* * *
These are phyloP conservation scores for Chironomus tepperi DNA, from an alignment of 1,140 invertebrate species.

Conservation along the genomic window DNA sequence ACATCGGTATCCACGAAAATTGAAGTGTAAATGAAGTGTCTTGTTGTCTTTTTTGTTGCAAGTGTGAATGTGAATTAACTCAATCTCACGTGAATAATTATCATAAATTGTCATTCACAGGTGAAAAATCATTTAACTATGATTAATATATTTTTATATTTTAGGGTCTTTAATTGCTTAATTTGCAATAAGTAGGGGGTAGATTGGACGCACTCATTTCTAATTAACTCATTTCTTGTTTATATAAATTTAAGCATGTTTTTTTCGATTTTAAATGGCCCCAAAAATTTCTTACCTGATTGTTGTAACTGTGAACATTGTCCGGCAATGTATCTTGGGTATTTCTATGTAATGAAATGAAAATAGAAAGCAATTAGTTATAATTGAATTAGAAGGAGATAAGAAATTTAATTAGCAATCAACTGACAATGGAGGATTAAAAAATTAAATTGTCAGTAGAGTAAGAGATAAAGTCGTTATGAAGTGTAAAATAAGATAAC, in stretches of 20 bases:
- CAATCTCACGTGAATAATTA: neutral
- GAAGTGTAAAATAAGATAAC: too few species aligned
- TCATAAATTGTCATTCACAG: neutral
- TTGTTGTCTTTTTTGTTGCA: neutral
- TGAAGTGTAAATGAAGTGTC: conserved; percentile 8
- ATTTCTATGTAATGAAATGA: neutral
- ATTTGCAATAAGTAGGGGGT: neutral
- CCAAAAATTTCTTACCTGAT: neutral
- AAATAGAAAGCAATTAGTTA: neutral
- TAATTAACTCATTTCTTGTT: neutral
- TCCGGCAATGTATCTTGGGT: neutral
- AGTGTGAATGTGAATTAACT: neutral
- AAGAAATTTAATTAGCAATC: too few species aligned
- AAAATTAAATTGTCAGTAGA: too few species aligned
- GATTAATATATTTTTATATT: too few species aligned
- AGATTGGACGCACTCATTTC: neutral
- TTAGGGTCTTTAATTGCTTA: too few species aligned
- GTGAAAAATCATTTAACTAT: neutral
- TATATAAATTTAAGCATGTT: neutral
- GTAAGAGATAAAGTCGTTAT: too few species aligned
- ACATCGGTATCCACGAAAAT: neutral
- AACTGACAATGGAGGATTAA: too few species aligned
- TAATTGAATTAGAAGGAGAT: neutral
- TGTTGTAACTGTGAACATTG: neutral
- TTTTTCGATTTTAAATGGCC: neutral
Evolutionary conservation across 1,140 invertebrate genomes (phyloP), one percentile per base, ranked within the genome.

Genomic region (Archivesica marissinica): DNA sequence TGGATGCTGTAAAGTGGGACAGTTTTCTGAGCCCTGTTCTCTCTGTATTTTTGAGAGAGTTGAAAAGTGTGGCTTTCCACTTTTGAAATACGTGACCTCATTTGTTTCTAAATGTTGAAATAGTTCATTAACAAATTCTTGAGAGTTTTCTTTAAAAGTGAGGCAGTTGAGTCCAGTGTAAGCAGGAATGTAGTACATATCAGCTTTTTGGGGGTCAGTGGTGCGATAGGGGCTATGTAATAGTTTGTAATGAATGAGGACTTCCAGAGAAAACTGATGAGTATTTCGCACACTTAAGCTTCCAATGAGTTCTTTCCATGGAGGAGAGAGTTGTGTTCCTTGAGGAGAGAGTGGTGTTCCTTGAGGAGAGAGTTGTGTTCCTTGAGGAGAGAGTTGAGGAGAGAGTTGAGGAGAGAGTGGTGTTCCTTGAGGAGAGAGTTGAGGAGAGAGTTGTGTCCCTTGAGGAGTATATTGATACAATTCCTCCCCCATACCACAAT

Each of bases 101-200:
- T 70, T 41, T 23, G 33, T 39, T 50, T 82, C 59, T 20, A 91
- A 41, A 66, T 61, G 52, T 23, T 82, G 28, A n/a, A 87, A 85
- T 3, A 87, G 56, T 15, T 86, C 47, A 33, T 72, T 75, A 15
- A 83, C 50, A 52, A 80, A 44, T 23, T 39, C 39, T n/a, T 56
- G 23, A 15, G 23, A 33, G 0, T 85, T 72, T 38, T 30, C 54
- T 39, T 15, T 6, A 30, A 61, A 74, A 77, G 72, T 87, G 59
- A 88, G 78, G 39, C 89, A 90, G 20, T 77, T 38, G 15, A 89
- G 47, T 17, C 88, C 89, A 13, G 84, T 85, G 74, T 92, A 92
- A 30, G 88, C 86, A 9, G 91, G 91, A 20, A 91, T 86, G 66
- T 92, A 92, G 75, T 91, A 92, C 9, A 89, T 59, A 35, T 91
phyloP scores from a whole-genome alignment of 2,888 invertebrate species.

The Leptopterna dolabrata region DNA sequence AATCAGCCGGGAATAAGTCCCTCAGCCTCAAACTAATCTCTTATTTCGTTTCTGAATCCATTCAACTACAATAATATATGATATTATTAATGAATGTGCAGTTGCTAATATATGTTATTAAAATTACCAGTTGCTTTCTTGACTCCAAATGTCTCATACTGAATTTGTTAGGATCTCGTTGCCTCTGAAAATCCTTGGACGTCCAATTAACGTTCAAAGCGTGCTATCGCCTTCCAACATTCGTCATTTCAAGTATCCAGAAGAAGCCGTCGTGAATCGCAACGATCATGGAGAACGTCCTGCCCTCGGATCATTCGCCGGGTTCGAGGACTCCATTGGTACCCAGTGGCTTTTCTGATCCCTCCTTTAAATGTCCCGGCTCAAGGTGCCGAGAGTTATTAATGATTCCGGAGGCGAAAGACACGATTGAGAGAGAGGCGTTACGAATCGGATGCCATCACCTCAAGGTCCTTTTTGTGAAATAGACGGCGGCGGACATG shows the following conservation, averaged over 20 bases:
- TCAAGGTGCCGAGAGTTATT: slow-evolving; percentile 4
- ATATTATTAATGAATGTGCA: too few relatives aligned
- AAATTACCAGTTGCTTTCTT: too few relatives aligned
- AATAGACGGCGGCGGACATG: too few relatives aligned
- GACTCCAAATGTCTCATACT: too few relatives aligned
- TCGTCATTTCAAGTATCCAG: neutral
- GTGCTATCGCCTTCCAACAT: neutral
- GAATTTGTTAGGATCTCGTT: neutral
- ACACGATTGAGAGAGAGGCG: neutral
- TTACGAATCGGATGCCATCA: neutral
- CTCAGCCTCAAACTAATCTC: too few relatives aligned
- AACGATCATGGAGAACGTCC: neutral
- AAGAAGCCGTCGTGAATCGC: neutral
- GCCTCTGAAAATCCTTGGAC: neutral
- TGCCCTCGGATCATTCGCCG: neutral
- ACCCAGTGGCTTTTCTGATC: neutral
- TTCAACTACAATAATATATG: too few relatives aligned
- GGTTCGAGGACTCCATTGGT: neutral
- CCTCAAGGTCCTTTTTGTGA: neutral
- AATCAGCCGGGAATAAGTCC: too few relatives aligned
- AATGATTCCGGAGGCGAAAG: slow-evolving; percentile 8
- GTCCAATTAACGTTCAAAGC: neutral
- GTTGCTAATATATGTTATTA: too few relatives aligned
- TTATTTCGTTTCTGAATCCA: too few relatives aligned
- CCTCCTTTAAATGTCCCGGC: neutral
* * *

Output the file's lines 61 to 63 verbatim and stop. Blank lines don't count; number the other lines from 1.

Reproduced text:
- CCTCAAGGTCCTTTTTGTGA: neutral
- AATCAGCCGGGAATAAGTCC: too few relatives aligned
- AATGATTCCGGAGGCGAAAG: slow-evolving; percentile 8